Dec 242013
 

Asus RT-AC56U Traffic ManagerAs I was getting tired of crowded 2.4 GHz band in my neighborhood, I started looking into newest 802.11ac routers. I was after something small, dual band, and with support for Tomato (or DD-WRT) firmware (history taught me that manufacturer’s firmware sucks).

One device that fitted description was Asus RT-AC56U. Having owned Asus’s WL-500g, WL-300g, and still owning WL-330gE I was quite confident that hardware will be good, LEDs will be blue, and original firmware will be rubish. I also expected to get unbrickable device with a lot of community support. [2014-04-19: Of course I have managed to brick this one. I should learn to keep my mouth shut.]

Hardware-wise this is AC1200 category, dual-band (2.4 GHz and 5 GHz), dual-stream router with 4 gigabit ethernet ports and two USB ports (one is 3.0). All is driven by BCM4708, dual core 1 GHz CPU (down-clocked to 800 MHz), 256 MB of RAM, and 128 MB of flash. As home routers go, this is a beast. Not the fastest beast, but beast nevertheless.

As I plugged it in, I was enchanted. This is my first home router where I didn’t need to open a case and modify LED brightness myself. It is nice subdued blue light that won’t light-up your house like a Christmas tree. It is just perfect intensity. And yes, I am easily amused. :)

I haven’t been checking Asus firmwares for a while so it came as a surprise how open it has become. Yes, it has always been an open source but best thing you could count on was to get raw sources every few months. Asus now bases firmware on AsusWRT source code that is obtainable few days after firmware gets published. It even contains (accurate) setup instructions for compiling that code yourself.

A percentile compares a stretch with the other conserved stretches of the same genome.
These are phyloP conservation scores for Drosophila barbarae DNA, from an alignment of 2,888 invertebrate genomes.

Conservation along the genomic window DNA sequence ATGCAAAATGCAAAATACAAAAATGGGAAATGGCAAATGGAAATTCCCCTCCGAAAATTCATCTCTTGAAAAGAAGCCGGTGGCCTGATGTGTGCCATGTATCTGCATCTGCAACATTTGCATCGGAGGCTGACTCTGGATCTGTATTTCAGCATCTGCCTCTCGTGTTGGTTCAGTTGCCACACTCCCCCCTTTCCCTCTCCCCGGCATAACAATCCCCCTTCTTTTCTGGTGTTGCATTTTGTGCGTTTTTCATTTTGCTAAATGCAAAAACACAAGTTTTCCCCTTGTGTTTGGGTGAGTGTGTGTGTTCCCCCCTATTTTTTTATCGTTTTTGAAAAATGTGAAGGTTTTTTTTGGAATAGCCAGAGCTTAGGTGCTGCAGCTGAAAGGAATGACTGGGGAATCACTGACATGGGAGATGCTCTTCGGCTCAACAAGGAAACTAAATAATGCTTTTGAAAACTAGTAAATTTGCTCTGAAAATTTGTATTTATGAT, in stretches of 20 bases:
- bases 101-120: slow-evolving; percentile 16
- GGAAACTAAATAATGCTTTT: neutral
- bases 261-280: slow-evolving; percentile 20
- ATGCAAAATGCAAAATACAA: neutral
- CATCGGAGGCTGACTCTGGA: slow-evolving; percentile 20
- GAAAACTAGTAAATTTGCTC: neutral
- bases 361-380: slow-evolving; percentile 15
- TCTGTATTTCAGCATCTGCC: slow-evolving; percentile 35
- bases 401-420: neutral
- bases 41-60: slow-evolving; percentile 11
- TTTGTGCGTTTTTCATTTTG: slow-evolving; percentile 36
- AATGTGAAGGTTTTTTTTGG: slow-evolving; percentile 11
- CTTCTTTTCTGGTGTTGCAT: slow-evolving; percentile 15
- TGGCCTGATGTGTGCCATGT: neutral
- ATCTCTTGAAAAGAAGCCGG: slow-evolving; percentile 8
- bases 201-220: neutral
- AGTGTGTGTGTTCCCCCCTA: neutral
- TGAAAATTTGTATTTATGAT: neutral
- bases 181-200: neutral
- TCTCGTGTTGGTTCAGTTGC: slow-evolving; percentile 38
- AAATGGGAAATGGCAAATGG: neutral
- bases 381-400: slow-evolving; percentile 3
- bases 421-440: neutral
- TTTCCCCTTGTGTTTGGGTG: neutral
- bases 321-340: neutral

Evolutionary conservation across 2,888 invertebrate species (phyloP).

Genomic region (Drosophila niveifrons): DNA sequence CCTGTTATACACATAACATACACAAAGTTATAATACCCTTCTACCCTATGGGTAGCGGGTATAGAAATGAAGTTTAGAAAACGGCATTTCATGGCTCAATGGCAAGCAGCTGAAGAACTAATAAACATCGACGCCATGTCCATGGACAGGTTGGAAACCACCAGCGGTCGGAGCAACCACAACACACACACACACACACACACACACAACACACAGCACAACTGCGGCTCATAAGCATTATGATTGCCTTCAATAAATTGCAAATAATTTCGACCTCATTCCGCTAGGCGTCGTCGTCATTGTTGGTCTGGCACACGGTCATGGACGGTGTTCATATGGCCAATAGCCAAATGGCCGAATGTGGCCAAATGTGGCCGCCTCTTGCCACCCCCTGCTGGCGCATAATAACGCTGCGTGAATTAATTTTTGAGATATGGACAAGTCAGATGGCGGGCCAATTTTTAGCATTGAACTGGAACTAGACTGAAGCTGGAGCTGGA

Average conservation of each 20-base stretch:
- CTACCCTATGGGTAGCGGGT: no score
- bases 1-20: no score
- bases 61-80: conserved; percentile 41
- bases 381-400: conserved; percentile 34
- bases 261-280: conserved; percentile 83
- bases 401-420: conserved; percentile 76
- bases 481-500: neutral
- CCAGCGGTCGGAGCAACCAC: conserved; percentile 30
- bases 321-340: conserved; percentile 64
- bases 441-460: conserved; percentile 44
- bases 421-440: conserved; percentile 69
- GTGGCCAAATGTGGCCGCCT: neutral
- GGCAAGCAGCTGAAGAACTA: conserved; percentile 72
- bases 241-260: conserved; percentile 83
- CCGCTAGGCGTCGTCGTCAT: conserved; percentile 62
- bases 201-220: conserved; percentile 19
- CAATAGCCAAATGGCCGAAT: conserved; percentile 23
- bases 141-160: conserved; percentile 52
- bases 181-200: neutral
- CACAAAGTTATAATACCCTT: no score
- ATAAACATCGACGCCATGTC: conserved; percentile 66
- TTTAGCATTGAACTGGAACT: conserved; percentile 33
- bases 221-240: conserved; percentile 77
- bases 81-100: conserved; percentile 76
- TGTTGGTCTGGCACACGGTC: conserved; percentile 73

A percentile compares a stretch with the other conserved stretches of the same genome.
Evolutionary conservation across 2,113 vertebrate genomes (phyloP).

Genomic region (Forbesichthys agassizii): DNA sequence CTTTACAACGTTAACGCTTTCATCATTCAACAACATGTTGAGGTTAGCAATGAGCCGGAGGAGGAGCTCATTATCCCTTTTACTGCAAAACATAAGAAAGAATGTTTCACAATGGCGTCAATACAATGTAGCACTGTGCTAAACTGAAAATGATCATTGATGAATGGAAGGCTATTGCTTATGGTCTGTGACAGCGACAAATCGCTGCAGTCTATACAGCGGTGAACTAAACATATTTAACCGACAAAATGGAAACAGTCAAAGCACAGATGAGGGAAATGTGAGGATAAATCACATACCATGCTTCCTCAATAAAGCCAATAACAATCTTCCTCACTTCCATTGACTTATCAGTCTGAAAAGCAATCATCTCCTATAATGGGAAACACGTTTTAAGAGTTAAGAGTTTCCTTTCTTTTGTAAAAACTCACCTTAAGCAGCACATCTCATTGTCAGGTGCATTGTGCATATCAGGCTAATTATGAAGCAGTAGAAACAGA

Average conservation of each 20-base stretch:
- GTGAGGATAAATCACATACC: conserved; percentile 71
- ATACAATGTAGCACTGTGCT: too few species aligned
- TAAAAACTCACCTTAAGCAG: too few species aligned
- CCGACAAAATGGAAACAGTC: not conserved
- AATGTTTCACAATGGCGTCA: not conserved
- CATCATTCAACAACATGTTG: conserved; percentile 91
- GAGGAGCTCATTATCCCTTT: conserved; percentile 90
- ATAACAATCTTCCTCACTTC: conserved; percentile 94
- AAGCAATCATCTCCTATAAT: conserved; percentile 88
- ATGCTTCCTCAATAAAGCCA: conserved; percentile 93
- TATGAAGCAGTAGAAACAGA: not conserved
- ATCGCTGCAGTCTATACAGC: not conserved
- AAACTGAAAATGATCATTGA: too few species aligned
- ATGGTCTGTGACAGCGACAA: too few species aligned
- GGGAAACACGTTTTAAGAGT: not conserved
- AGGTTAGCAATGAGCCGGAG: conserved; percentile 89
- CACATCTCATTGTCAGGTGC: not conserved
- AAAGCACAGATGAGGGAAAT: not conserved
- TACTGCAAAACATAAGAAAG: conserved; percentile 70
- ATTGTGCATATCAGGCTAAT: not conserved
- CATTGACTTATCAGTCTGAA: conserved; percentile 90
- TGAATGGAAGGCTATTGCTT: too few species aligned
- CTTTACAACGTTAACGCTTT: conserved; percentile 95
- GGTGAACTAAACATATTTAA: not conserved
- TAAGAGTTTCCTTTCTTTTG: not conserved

I am pleasantly surprised with this development and it shows results. While usually only firmwares worth having on router were DD-WRT and Tomato, now we must take Merlin into consideration too. Probably due to all that liveliness, Asus own firmware actually doesn’t suck. Mind you it is not as good as any of these alternatives but it is actually possible to use it without swearing.

Setup of a device is quite simple and practically leads you by hand toward getting your Internet connection. Beginners will probably leave it there and be happy. Advanced users have many more things to configure, whether it is IPv6, disk sharing, or VPN. Most settings can even be applied without losing connection. Really nice.

Not all things are perfect unfortunately. For one, 2.4 GHz stability and range is between bearable and just awful. Irony would have it that, in my household, Asus’ own N56VJ laptop (Atheros AR9485WB) is almost unusable even just two meters away. For a minute it would have low speed connection (i.e. 2-3 Mbps), then it would just stall for a few seconds, recovering to 2-3 Mbps in ten seconds or so. Then it would stall again, repeating the cycle. And it is not because of location; kiddie WL-330gE router handles the very same location without any issue…

Asus team is looking at it and there are promises of a new firmware that might make things better but I wouldn’t hold my breath here. I have tried their newest beta firmware and results are just marginally better. I have tried completely alternative firmwares and everything is as bad as with original one. 2.4 GHz devices I have with Intel and Broadcom chipset are behaving much better but nowhere near how they should. I would say that this is more probably a design issue that might or might not be dealt with in a newer hardware revisions. Those who already bought one are probably out of luck.